It takes an hour and a half to get there. Once there, the stress is present, but the first car passes. The second, which contains only three cats, is blocked. “The problem is that the passports are in the names of the Ukrainian owners and since we are Germans it does not pass.” Decisions are quite random at the border. One car can pass, but the second cannot. Max and Marie must therefore turn around to try to cross another border post. They will have to drive all night, turn around in Lviv, find a hotel. The next day, they gave the cats to Ukrainian refugees. The latter were able to cross the border, then give the cats back once in Poland.

“A haven of peace”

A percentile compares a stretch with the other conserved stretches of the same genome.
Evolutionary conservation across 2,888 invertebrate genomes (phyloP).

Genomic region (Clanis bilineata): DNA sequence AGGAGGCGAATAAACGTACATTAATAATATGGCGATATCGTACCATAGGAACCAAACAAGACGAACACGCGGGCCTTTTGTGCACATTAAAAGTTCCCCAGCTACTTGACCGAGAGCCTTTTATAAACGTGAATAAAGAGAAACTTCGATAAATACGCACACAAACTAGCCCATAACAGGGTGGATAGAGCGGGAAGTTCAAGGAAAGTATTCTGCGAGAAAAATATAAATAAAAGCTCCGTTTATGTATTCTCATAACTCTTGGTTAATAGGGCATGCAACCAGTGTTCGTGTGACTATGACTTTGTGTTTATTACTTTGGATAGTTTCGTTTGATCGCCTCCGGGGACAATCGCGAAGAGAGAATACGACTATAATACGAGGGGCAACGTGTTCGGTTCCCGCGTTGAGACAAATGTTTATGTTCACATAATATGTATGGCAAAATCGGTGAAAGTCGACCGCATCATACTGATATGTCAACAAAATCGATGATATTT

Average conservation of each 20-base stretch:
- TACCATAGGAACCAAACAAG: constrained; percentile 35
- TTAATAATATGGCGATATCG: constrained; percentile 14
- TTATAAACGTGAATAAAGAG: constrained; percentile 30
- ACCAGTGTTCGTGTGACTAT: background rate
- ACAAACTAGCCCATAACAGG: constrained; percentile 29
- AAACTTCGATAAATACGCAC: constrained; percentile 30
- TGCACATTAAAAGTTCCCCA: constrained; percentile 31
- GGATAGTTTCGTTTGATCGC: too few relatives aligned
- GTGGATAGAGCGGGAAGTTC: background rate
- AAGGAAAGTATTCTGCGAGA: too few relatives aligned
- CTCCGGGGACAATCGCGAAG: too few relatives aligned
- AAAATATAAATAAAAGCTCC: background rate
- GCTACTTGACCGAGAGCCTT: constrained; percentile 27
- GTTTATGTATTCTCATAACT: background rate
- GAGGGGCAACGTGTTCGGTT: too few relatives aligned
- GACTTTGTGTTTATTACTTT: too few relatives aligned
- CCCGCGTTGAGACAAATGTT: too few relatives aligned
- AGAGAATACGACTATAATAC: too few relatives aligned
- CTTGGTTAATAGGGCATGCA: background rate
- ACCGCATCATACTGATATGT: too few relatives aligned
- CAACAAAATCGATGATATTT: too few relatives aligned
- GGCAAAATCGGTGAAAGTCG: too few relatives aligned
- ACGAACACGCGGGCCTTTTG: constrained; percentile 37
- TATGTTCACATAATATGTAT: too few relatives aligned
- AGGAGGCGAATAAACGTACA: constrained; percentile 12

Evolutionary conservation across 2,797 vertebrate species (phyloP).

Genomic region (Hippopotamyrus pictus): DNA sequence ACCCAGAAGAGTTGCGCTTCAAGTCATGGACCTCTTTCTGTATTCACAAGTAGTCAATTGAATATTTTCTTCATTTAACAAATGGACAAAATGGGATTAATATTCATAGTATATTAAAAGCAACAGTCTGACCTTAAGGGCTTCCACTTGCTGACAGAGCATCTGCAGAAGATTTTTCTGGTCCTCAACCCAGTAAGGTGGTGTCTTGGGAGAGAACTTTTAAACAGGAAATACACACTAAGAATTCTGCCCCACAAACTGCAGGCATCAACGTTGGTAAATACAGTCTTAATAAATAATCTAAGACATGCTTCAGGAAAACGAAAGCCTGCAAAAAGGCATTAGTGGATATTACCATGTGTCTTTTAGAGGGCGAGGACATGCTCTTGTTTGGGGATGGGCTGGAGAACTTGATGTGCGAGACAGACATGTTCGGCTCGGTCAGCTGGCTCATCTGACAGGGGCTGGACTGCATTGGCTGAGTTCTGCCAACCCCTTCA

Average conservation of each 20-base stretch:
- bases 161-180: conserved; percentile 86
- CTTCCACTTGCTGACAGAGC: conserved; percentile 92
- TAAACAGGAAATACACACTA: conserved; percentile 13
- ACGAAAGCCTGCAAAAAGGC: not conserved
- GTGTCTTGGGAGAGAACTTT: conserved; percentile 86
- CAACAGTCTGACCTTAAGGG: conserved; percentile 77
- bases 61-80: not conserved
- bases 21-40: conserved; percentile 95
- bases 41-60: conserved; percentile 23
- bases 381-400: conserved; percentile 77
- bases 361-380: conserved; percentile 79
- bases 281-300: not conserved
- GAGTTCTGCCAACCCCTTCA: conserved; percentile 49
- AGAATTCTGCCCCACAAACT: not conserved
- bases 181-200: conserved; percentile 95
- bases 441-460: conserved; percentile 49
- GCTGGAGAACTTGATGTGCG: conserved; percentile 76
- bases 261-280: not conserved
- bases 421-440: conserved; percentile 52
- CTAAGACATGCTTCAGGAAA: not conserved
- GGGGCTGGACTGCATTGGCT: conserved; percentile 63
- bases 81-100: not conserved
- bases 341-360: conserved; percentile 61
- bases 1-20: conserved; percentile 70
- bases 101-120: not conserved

When they are not taken by another association, the cats and dogs are cared for in Poland in a clinic, then transferred to shelters. Joanna decided to create her own a few kilometers from Przemysl: “A little haven of peace where we take care of these poor animals.” Nearly 120 dogs and 60 cats are welcomed before finding a new family. “I make sure to meet interested people and go to their homes to make sure the animals have a good life”says Joanna.

Joanna, owner of the shelter, employed twelve employees to take care of the animals and make arrangements. | Jean-Baptiste Bornier / DR Collective

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“This is the largest operation ever organized in Europe by PETA”, insists Dan, the man behind all the logistical and operational organization of the small group. He was the one who put everything in place, found the shelter, the cars and the storage places for the cages and the food. “But since it is increasingly difficult to cross the Polish border with animals, we have to leave”, he laments. The majority of the members of the group therefore returned to Germany, while another operation took place in Hungary, where it is easier to organize the rescue of the animals.